In addition, H.R. 3073 includes W-t-W program provisions related to noncustodial
parents and an alternative penalty procedure under the CSE program for states that are not
in compliance with the centralized state disbursement unit requirement. For information
on the W-t-W provisions, see CRS Report RS20134, Welfare Reform: Reauthorization
of the Welfare-to-Work Grant Program, by Christine Devere. For information on the state
disbursement unit provisions, see CRS Report RS20352, Centralized Collection and
Disbursement of Child Support Payments, by Carmen Solomon-Fears.
Further, H.R. 3073 includes miscellaneous provisions that would authorize HHS to
spend funds on the evaluation of the Abstinence Education program (which was
established by welfare reform legislation in 1996, P.L. 104-193) through FY2005; require
the HHS Secretary to prepare a report on the procedures states use to locate custodial
parents for whom child support has been collected but not yet distributed due to a change
of address; clarify that states can use funds from their TANF programs to support
fatherhood activities; provide additional funds for an evaluation of the effects of the 1996
welfare reform law; make training funds available for judges and other court personnel that
work on child abuse and neglect cases7; authorize state Unemployment Insurance
programs access to interstate cases in the CSE National Directory of New Hires database
for the purpose of recovering overpayments; and allowing the Secretary of Education to
have access to information in the CSE National Directory of New Hires of any individual
who is in default on payment of a student loan.
H.R. 3073, as amended, was favorably reported to the House Ways and Means by
the Subcommittee on Human Resources on October 13, 1999. The House Ways and
Means Committee ordered reported, as amended, H.R. 3073 on October 21, 1999; the bill
was reported by the Committee on October 28, 1999 (H.Rept. 106-424, Part I). H.R.
H.R. 3073 also was referred to the House Committee on Education and the
Workforce for consideration of the W-t-W provisions of the bill. On November 3, 1999,
7 See CRS Report RS20357, Child Welfare: Pending Legislation to Strengthen Abuse and
Neglect Courts, by Ruby Andrew.
the Committee on Education and the Workforce favorably reported H.R. 3172, which
contained changes to the W-t-W provisions included in H.R. 3073. H.R. 3073 was
discharged by the House Committee on Education and the Workforce on November 5,
1999. On November 8, 1999, the House Rules Committee reported a resolution on the
bill (H.Res. 367), which incorporates many of the W-t-W provisions that were reported
in H.R. 3172. For additional information, see CRS Report RS20134, Welfare Reform:
Reauthorization of the Welfare-to-Work Grant Program, by Christine Devere.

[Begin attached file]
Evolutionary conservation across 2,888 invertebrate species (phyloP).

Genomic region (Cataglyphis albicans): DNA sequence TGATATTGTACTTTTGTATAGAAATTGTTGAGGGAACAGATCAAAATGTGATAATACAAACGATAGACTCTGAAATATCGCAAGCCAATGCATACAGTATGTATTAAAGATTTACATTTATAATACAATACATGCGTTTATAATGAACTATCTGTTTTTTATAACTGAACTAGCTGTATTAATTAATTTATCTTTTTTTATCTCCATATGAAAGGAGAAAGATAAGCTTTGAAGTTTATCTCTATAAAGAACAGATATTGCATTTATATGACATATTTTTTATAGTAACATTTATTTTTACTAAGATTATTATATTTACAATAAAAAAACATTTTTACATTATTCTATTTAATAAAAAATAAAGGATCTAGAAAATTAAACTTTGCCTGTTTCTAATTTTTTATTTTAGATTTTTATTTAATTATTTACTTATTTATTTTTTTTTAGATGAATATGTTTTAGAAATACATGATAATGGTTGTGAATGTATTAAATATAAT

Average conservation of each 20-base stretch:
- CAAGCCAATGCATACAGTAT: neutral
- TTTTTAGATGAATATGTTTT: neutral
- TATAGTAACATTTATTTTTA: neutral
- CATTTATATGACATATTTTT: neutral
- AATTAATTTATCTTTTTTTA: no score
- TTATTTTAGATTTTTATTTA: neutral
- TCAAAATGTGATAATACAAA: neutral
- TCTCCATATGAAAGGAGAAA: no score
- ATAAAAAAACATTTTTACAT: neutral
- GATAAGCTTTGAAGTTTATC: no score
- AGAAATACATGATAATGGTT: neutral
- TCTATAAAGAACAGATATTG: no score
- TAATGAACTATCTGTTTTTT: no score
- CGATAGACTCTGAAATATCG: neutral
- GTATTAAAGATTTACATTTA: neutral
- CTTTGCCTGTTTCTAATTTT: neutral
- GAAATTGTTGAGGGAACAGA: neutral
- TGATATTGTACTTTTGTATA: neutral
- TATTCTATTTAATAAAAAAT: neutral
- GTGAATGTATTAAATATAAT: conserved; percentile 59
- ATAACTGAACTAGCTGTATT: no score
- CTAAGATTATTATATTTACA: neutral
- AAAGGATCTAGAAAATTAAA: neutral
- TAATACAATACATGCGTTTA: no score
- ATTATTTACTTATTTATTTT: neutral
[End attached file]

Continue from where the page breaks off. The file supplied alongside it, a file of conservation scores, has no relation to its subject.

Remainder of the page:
Responsible Fatherhood Act of 1999. S. 1364 was introduced on July 14,
1999 by Senators Bayh, Domenici, and others. S. 1364 would provide $25 million in
grants (for each fiscal year beginning on or after October 1, 1999) to encourage public
awareness campaigns designed by states and communities that promote the formation and
maintenance of married two-parent families, strengthen fragile families, and promote
In addition, the bill would require the HHS Secretary to establish a national
clearinghouse on fatherhood by providing a $2 million annual grant to a nationally
recognized nonprofit fatherhood promotion organization with at least 4 years of
experience in disseminating a national public education campaign and in providing
consultation and training to community-based organizations interested in implementing
S. 1364 would create a $50 million block grant program (for each fiscal year
beginning on or after October 1, 1999) to expand responsible fatherhood promotion
programs at the state and local level. The grants would be supplemented by funds and
involvement from state and local government, civic, charitable, non-profit and faith-based
The bill also would change existing federal law to encourage a stronger connection
between fathers and their children through increased child support to families and more
available training through the W-t-W program for low-income fathers.
H.R. 4671 was introduced on June 15, 2000 by Representative Jackson. It is called
the Responsible Fatherhood Act of 2000. It is substantively identical to S. 1364.
Welfare-to-Work Amendments of 1999. H.R. 1482 was introduced on April
20, 1999 by Representatives Cardin, Stark, and others. S. 1317 was introduced on July
1, 1999 by Senators Akaka, Moynihan and others. Both bills contain identical provisions
to expand W-t-W requirements as well as target funds to assist noncustodial parents. For
more information, see CRS Report RS20134, Welfare Reform: Reauthorization of the
Welfare-to-Work Grant Program.